I have documented my fill ups and mileage relationship all around a year and found about 10% winter/summer difference in Mpg for my vehicle. Since I used Microsoft Excel book, it was easy by mathematical means find core difference in winter/summer deviation in MPG. Firstly, behaviour of our vehicles are governed by ECU, it sets safe corridors of operations for engine and automatic drive. For example when engine and transaxle is below of operational temp. ECU restricts as engine revolutions as gear box gear changing pattern. I live in city where average January temperature is 3 degrees of Celsius. In winter 4-th gear is allowed about 10 minutes since beginning of motion, in summer almost immediately. Count cold start losses, all vehicle lubricant viscosity increase, less ambient light and as consequence wider use of headlights, add here cabin warming, defoggers, all these draws electrical powers which translates into fuel. Below is excerpt from my fuel book, L/100km imp.mpg interconversion chart is included:

https://www.dropbox....ealworldMPG.GIF

Extrapolated fuel efficiency:

https://www.dropbox.com/s/ieq5thu3sh1r9qy/VITZ.YARIS%20MPG.gif

Share this post


Link to post
Share on other sites

Is your 1.0 Vitz Automatic the same as a Yaris?

The 1.0 & 1.3 iQ Multidrive is different in that it is not restricted in the selection of the CVT gearbox at low temperatures before the

coolant and engine Oil rises to normal running temperature.

george

Share this post


Link to post
Share on other sites

Hello Sir!

My Vitz is genuine car from Japan, purchased as used, 2 years ago with 60 000 miles on odometer, automatic with torque converter e.g. old fashion hydro-transformer, but very reliable. If you interested in mpg, I have some useful information on request s'il vous plaît :

My Vitz in Japan, it's specs:

https://www.dropbox....8lo/my vitz.pdf

Different automatics' comparison:

https://www.dropbox..../AMT vs CVT.pdf

Share this post


Link to post
Share on other sites

Still dizzzapointed with my 1.33 iQ3 Im driving with slippers on and struggling to get 42mpg! only got 1600 miles on it but was expecting a greater mpg!

Gets slightly better when you get a few more miles on the clock, but that said our IQ3 CVT turns in about the same mpg.

With the CVT, you can feather back the throttle and "feel" the gearbox pick up the torque, and accelarate using the torque. If you flat foot the engine, it just spins up uses more fuel and you get there no quicker.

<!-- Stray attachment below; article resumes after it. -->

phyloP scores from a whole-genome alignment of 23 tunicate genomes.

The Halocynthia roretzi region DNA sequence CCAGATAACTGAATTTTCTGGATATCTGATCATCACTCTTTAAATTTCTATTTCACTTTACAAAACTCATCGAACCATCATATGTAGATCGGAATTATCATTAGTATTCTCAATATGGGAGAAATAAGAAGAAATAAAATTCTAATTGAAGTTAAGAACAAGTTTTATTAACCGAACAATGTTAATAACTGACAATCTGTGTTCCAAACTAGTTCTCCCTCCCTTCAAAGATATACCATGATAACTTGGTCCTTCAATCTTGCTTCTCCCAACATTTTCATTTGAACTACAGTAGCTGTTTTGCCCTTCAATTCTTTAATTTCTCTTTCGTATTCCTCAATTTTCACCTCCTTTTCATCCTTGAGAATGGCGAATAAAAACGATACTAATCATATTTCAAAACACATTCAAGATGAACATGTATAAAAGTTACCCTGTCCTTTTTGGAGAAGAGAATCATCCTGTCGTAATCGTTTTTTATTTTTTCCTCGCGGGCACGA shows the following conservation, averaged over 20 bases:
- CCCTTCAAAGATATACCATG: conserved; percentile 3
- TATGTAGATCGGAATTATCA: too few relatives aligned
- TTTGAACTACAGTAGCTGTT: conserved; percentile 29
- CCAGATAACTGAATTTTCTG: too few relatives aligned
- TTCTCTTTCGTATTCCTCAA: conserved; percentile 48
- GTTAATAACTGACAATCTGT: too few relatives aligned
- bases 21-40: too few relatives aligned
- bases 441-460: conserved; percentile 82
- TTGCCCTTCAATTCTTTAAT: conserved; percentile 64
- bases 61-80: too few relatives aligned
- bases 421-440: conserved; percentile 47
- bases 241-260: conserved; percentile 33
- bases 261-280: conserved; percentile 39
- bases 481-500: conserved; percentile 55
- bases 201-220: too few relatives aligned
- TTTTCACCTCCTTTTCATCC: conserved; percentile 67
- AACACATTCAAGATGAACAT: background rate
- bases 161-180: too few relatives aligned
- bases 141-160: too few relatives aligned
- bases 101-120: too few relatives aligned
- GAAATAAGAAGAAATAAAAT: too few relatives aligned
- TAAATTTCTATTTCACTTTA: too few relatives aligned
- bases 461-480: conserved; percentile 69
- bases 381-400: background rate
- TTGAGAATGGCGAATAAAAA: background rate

If its Manual, obviously does not apply

Rgds

Share this post


Link to post
Share on other sites

post-125386-0-96614100-1352061756_thumb.

Done a 450 mile rount trip down to Wales to see my youngest @ Uni, 'caned it' all the way down and got 45mpg/// drove like a pensioner all the way back got 50mpg... so not so bad but still not very impressed!!

Share this post


Link to post
Share on other sites

Roberto, I've pretty much got the same when I did my London trip last weekend on a 1.0 - all the more unimpressed. My work colleague mentioned getting the first 3 to 5 thousand miles was poor and then it got better as the parts 'losen up'.

Any truth in that?

Share this post


Link to post
Share on other sites

i tried driving my iq3 at lower speeds in the 50/55 mph range when i first had it , problem is it has no low down grunt , you have to keep dropping gears to keep it going, even on the slightest slope, result , thought i'd dropped a right clanger buying it because the mpg was nothing to write home about, high 40's most of the time. upping the speed by 10 mph gets enough power to cruise along without keep changing down (ignoring the stupid idiot gear change light), result , happy me and 50 - 55 mpg most of the time.

round my way Shell and tescos are the same price, so Shell it is 90% of the time.

i used to fill up at tesco's when i worked in northampton and could never get the mpg to equal a tank of Shell,i did fill the iq with esso the other week and got 58 mpg out of it.

i would have expected a lincolnshire- south wales r/trip to have returned roughly 52 mpg , but given the weather yesterday 50 mpg was probably a good result

Share this post


Link to post
Share on other sites

Hi, My mpg stays pretty good all year round, I average 68mpg in Summer and it tends to drop to around 62mpg in Winter. I have changed my Air Filter twice now, you can get them from German Swedish for £12.99 inc postage. They have a shop on Ebay too.

Share this post


Link to post
Share on other sites

Join the conversation

You can post now and register later. If you have an account, sign in now to post with your account.

Guest
Reply to this topic...

×   Pasted as rich text.   Paste as plain text instead

  Only 75 emoji are allowed.

×   Your link has been automatically embedded.   Display as a link instead

×   Your previous content has been restored.   Clear editor

×   You cannot paste images directly. Upload or insert images from URL.

Sign in to follow this